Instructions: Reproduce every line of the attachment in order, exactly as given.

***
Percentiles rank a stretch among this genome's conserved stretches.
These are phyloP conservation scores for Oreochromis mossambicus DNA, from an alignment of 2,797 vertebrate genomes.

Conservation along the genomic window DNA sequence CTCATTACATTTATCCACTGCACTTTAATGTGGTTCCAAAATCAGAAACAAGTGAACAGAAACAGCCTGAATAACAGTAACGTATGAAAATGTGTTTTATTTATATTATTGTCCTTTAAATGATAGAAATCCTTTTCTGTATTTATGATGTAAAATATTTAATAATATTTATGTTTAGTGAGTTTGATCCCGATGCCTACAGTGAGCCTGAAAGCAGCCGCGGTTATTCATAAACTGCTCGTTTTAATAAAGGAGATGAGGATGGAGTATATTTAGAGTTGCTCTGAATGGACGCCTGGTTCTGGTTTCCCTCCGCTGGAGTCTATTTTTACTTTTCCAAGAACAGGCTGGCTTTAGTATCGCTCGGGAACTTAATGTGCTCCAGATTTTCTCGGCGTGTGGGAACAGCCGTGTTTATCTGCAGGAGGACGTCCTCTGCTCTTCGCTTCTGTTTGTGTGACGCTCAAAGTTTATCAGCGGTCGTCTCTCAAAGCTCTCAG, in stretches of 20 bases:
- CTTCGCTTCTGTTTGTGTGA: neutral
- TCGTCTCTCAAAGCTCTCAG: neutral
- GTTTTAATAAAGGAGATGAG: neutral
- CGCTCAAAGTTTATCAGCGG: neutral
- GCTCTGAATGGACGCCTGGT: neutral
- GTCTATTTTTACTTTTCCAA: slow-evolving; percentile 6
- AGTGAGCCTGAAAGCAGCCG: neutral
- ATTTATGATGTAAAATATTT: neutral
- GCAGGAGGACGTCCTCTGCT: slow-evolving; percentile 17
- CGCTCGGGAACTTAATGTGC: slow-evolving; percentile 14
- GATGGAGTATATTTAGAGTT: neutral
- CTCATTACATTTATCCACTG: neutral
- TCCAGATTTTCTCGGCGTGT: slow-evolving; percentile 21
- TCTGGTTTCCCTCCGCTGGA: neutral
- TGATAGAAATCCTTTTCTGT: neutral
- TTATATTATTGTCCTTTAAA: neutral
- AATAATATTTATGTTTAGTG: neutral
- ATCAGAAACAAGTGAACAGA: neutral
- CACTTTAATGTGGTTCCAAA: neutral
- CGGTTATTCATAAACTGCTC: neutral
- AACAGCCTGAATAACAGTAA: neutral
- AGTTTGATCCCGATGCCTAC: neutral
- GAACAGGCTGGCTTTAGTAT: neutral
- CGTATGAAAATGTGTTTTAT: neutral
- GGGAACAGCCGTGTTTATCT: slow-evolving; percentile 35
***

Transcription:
Percentiles rank a stretch among this genome's conserved stretches.
These are phyloP conservation scores for Oreochromis mossambicus DNA, from an alignment of 2,797 vertebrate genomes.

Conservation along the genomic window DNA sequence CTCATTACATTTATCCACTGCACTTTAATGTGGTTCCAAAATCAGAAACAAGTGAACAGAAACAGCCTGAATAACAGTAACGTATGAAAATGTGTTTTATTTATATTATTGTCCTTTAAATGATAGAAATCCTTTTCTGTATTTATGATGTAAAATATTTAATAATATTTATGTTTAGTGAGTTTGATCCCGATGCCTACAGTGAGCCTGAAAGCAGCCGCGGTTATTCATAAACTGCTCGTTTTAATAAAGGAGATGAGGATGGAGTATATTTAGAGTTGCTCTGAATGGACGCCTGGTTCTGGTTTCCCTCCGCTGGAGTCTATTTTTACTTTTCCAAGAACAGGCTGGCTTTAGTATCGCTCGGGAACTTAATGTGCTCCAGATTTTCTCGGCGTGTGGGAACAGCCGTGTTTATCTGCAGGAGGACGTCCTCTGCTCTTCGCTTCTGTTTGTGTGACGCTCAAAGTTTATCAGCGGTCGTCTCTCAAAGCTCTCAG, in stretches of 20 bases:
- CTTCGCTTCTGTTTGTGTGA: neutral
- TCGTCTCTCAAAGCTCTCAG: neutral
- GTTTTAATAAAGGAGATGAG: neutral
- CGCTCAAAGTTTATCAGCGG: neutral
- GCTCTGAATGGACGCCTGGT: neutral
- GTCTATTTTTACTTTTCCAA: slow-evolving; percentile 6
- AGTGAGCCTGAAAGCAGCCG: neutral
- ATTTATGATGTAAAATATTT: neutral
- GCAGGAGGACGTCCTCTGCT: slow-evolving; percentile 17
- CGCTCGGGAACTTAATGTGC: slow-evolving; percentile 14
- GATGGAGTATATTTAGAGTT: neutral
- CTCATTACATTTATCCACTG: neutral
- TCCAGATTTTCTCGGCGTGT: slow-evolving; percentile 21
- TCTGGTTTCCCTCCGCTGGA: neutral
- TGATAGAAATCCTTTTCTGT: neutral
- TTATATTATTGTCCTTTAAA: neutral
- AATAATATTTATGTTTAGTG: neutral
- ATCAGAAACAAGTGAACAGA: neutral
- CACTTTAATGTGGTTCCAAA: neutral
- CGGTTATTCATAAACTGCTC: neutral
- AACAGCCTGAATAACAGTAA: neutral
- AGTTTGATCCCGATGCCTAC: neutral
- GAACAGGCTGGCTTTAGTAT: neutral
- CGTATGAAAATGTGTTTTAT: neutral
- GGGAACAGCCGTGTTTATCT: slow-evolving; percentile 35